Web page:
Journalists are on the front-lines of efforts to unmask campaigns of disinformation by actors such as political operatives, racist conspiracy theorists, or corrupt corporations. Increasingly, journalists themselves appear to be the target of disinformation tactics designed to discredit, intimidate or silence them.
Currently, our understanding of disinformation against journalists is based on a few high-profile cases, and widespread but anecdotal discussions among journalists themselves. There are growing examples of journalists threatened, harassed and subjected to surveillance by criminal organizations, armed groups and governments.
We plan to conduct the first global survey to determine the prevalence of targeted disinformation against journalists, the tactics used, and the impacts on journalists and their work. The study will be supplemented by a set of interviews and case studies to better understand the actors responsible. These findings will help journalists assess risks and develop responses, and provide much-needed data to inform potential support from governments and civil society organizations.
As the high-profile cases demonstrate, this issue is not limited to any particular country or kind of journalists:
• After Iraqi-Kurdish photojournalist Ali Arkady exposed torture by Iraqi special forces, he was discredited by misleading videos that suggested the journalist himself participated in torture.
• Reporters and activists around the world were targeted with false information and sometimes malware in a sophisticated Iran-based operation that used inauthentic websites, news articles and online personas.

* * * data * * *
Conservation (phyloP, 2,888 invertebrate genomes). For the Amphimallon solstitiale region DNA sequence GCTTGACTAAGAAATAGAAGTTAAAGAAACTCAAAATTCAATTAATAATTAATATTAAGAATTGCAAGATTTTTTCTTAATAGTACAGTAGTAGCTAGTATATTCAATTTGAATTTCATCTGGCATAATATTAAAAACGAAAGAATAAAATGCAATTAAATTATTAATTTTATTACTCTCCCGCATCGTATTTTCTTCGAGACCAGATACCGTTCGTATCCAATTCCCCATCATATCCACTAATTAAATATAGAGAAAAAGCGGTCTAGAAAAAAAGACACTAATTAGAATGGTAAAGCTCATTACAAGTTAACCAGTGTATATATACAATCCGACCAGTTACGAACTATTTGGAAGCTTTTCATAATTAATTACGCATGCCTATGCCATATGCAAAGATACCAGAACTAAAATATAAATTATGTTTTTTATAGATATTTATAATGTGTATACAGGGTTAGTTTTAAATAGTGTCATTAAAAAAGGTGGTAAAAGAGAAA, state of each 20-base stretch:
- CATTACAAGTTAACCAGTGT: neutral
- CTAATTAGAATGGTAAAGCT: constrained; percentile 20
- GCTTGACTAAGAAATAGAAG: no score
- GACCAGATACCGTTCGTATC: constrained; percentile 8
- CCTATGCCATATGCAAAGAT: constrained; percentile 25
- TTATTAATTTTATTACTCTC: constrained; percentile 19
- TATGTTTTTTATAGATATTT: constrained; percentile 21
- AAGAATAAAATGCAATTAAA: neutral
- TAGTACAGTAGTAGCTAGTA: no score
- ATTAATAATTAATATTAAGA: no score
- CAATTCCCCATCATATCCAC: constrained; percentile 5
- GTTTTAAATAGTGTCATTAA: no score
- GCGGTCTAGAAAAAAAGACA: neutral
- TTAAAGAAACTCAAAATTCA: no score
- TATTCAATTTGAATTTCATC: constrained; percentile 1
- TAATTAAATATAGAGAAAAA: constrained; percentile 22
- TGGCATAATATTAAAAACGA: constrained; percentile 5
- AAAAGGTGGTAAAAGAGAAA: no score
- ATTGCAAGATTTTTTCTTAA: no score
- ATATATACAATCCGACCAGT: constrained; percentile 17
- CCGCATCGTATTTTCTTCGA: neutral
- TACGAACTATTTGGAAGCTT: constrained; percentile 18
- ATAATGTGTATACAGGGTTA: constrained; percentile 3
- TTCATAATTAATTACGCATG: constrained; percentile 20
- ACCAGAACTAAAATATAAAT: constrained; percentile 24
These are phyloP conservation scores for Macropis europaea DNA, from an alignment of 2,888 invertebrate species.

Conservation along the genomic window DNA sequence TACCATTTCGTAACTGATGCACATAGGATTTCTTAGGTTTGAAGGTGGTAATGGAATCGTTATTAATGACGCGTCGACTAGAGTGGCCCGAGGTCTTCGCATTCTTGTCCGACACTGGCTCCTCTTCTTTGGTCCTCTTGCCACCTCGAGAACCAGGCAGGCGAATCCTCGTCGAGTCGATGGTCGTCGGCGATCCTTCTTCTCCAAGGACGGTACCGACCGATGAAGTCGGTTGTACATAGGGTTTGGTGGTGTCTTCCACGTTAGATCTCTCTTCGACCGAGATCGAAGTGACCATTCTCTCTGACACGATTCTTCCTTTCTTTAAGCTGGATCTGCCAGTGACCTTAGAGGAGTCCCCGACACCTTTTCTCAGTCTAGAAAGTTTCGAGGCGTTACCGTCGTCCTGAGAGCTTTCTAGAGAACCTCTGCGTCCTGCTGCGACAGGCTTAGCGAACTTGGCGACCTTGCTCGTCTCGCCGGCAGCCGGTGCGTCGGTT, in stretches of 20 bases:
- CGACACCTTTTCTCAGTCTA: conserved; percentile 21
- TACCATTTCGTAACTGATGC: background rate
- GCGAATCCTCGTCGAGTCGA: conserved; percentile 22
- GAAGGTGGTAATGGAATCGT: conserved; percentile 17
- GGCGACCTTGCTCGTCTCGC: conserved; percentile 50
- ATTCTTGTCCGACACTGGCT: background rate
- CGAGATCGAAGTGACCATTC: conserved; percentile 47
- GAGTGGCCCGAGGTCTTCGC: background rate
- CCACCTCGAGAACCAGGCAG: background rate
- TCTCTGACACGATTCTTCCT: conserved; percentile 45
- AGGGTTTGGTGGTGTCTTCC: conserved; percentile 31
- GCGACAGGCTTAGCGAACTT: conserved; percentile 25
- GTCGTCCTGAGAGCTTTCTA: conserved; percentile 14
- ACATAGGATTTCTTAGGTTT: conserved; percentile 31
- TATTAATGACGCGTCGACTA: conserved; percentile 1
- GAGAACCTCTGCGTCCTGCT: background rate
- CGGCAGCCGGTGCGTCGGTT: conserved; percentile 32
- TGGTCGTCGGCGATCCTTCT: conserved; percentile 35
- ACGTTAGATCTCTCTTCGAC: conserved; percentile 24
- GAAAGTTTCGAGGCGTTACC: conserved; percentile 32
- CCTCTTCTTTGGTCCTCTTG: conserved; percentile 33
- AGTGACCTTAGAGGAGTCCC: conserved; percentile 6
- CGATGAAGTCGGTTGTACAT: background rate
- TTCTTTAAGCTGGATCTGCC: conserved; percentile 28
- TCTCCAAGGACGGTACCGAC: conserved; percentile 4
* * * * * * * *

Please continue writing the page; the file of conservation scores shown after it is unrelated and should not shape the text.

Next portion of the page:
• An American journalist and prominent critic of the Russian government had his files hacked and then leaked, with falsehoods inserted among the real documents, to discredit his work.
• Stevan Dojčinović and fellow investigative journalists in Serbia have regularly been targeted with false allegations by pro-government news media.
• A US-based firm was apparently hired to place op-eds smearing Canadian journalist Jesse Brown, for his criticism of a charitable organization.
• After Ronan Farrow revealed sexual abuse by Harvey Weinstein, an intelligence- gathering firm targeted him. Subsequently he shed light on the for-profit agencies that specialize in tracking, deceiving, and discrediting journalists and other critics of the powerful.
These efforts to discredit and threaten journalists occur in a challenging context – amidst an atmosphere of increasing populist attacks on the journalism sector in democratic and repressive countries, alongside significant decreases in trust of mainstream journalism globally. While targeted and sometimes sophisticated disinformation operations against journalists appear to be on the rise, there is no reliable evidence about how common they are globally, what forms they take, what types of journalists are targeted, and how they affect reporting. This study aims to fill this gap.